This is your phone people, you want any man and his dog to be able to use your bandwidth? Want to pay for a 150gb upload from a bot installed by a hijacked app? You want Windows on your iPhone?
Apple is not being capricious or anti-competitive, they’re being careful of our security and being consistent with their SDK license terms.
All the rest of the controversy is based on the interpretation of Apple’s statement via the developer. Irrelevant. Does his app violate the SDK? Yes, it downloads content directly, not thru iTunes. It violates the SDK, no going on AppStore. Simple.
He’s to be laughed at for developing a app that clearly violates the SDK.
Even with that ignorance he can still sell his app. Just not via the AppStore. If you want to distribute you must abide by the terms. Whether Apple is “wrong” is just personal opinion. Personally i believe my iPhone’s security is paramount. Certainly more important than a developers hissy fit and ignorance.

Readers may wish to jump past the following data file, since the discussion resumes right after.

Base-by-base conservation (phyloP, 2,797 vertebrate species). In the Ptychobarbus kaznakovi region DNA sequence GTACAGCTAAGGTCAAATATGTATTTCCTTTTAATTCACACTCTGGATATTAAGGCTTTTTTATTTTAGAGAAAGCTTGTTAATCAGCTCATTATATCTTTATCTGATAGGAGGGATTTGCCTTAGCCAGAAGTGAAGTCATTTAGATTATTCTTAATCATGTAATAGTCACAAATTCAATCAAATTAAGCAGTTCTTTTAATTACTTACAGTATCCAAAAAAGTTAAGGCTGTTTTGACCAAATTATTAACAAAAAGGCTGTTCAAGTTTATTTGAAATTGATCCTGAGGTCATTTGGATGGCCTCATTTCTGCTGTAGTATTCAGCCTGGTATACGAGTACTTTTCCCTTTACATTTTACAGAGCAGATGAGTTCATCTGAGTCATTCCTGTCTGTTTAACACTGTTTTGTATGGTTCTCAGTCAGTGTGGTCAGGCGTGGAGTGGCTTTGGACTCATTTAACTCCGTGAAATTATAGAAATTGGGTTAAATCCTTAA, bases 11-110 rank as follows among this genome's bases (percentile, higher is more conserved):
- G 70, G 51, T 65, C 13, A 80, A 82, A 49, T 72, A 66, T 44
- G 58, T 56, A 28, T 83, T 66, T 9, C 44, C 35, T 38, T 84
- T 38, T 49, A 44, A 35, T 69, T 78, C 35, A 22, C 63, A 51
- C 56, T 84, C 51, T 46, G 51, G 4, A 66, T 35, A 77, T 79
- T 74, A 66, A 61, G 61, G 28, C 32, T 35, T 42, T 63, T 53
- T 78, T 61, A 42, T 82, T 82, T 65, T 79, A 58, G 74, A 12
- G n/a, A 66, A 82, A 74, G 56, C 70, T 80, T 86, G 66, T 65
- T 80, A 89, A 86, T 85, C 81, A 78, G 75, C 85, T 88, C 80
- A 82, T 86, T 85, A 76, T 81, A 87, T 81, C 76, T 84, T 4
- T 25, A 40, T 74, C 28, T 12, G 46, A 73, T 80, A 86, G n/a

The Google Android will have to do exactly the same thing to maintain security. Again, it’s a phone not general purpose computer, it’ll have to have a much higher level of security.
Just had another thought. Here in Australia my iPhone plan comes with 100mb a month allowance, if i go over that i get charged 30cents a megabyte.
Here’s a scenario: I once cleaned out a PC that had a bot that had upped over 3gb in a month (we got contacted by the ISP). Bot got installed somehow, <shrugs> PC’s .
Know how much that would have cost me if it happened to my iPhone? Want to bet that the carrier would have waived the amount?
A little bit of math: 2900 x .3 =$870AUD about 689 USD.